Korea preview - still everything to play for 13 Oct 2011
The Korean Grand Prix proved a dramatic and popular addition to the Formula One calendar last year, and even though the 2011 world championship has been settled in Sebastian Vettels favour once again, there is plenty to look forward to.
For a start, the newly-crowned champ would like to get some payback with a 10th season victory after engine failure robbed him here last year.
Winning the title in Suzuka was fantastic, Vettel says, and it is still sinking in what we have achieved. But we didnt win that race and I really want to get back on the top step of the podium and to push really hard over the remaining races to see just what we can do now that all the pressure is off.
Red Bull team mate Mark Webber also wants to make up for the mistake here that arguably cost him the world championship in 2010, and to score his first win of 2011. Plus a good result for him and Vettel this weekend could seal the constructors crown for the Milton Keynes squad.
Jenson Button is looking to cement his runner-up position and is in a really purple patch with McLaren right now after his brilliant win in Suzuka, while team mate Lewis Hamilton wants to silence his critics with another victory. Korea marks the teams 700th Grand Prix.
Winning in Japan was one of the most satisfying and emotional victories of my career, and Im really looking forward to carrying that momentum into this weekend, too, Button says. Although last years Korean Grand Prix wasn't one of my greatest performances - we just couldnt get the car hooked up properly - I think that, given the current pace of the car and the form the team has at the moment, Im going into this years race feeling much more positive.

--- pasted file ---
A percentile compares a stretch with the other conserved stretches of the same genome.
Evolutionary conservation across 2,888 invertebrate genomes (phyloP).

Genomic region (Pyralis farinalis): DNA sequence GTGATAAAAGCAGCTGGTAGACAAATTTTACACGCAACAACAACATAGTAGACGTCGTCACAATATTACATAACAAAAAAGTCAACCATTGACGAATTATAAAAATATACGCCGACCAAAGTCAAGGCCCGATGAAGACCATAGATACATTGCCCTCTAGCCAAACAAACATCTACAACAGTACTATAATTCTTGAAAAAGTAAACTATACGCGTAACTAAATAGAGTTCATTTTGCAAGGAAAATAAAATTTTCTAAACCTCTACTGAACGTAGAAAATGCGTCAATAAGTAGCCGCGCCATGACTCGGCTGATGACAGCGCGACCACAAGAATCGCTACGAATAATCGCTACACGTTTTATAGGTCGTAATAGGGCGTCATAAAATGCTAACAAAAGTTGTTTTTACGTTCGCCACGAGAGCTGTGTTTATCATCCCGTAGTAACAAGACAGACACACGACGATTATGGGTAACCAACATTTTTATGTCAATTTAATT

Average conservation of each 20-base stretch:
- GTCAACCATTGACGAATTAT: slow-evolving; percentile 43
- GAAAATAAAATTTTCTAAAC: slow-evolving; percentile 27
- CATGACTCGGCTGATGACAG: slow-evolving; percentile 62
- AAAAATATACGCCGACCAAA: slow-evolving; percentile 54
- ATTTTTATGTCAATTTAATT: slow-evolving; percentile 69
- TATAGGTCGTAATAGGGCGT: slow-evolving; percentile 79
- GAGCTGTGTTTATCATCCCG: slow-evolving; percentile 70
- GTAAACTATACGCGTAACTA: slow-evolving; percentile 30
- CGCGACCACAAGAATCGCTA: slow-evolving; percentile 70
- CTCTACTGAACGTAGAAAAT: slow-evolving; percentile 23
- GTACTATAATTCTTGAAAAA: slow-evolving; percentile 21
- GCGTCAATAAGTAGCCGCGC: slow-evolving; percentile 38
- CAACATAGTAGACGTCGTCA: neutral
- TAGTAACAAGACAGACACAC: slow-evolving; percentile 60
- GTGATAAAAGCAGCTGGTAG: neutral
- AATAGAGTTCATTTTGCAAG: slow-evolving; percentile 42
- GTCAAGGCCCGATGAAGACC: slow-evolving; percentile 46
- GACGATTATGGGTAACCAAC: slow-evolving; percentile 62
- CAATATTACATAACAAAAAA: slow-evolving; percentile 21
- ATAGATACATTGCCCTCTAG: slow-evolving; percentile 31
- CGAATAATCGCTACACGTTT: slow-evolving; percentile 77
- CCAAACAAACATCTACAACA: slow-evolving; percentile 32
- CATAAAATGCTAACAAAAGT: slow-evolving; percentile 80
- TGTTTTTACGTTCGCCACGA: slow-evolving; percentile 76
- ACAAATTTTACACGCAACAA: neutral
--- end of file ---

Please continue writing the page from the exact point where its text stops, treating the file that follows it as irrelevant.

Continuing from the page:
The most important difference is that I have a car beneath me that I can really trust - for me, that wasnt really the case here last season: but, this year, our car just feels positive in every type of corner, and I feel comfortable pushing hard, because you can really feel the limit. I think you could really see that at Suzuka.
So Im feeling much more optimistic about this years race. Its an interesting circuit, theres a good range of corners - Turn 11 is pretty unique, its a double-apex, heavily cambered left-hander, and the back-end of the track is quite interesting, too - theres only really one line through that sequence of bends, and, if you get one wrong, you can risk losing out through the whole sequence. Im quite confident that we should be able to hook the car up quite well through that sequence this year.
Hamilton had a strong run to second place last year. It was a long, tough afternoon, he recalls, but Im glad we got the chance to put on a race for all the fans whod come for the first-ever Grand Prix in Korea.
I think the DRS zone into Turn Three should definitely make for some exciting racing: last year, the back straight didnt really produce too much overtaking because it was so wet and there was so much spray by the time we reached that downhill braking area, that it wasnt an easy place to pull off a pass. The weathers supposed to be good this weekend, so I think well really begin to see how this circuit works in the dry.
You can tell that this track has been designed to be a good place for racing - Turns Four, Five and Six are a bit like the end of the lap at Istanbul Park, where you can attack on the inside and the outside and try and fight your way past. Second was a good place to start last year, but I want to go one better in 2011.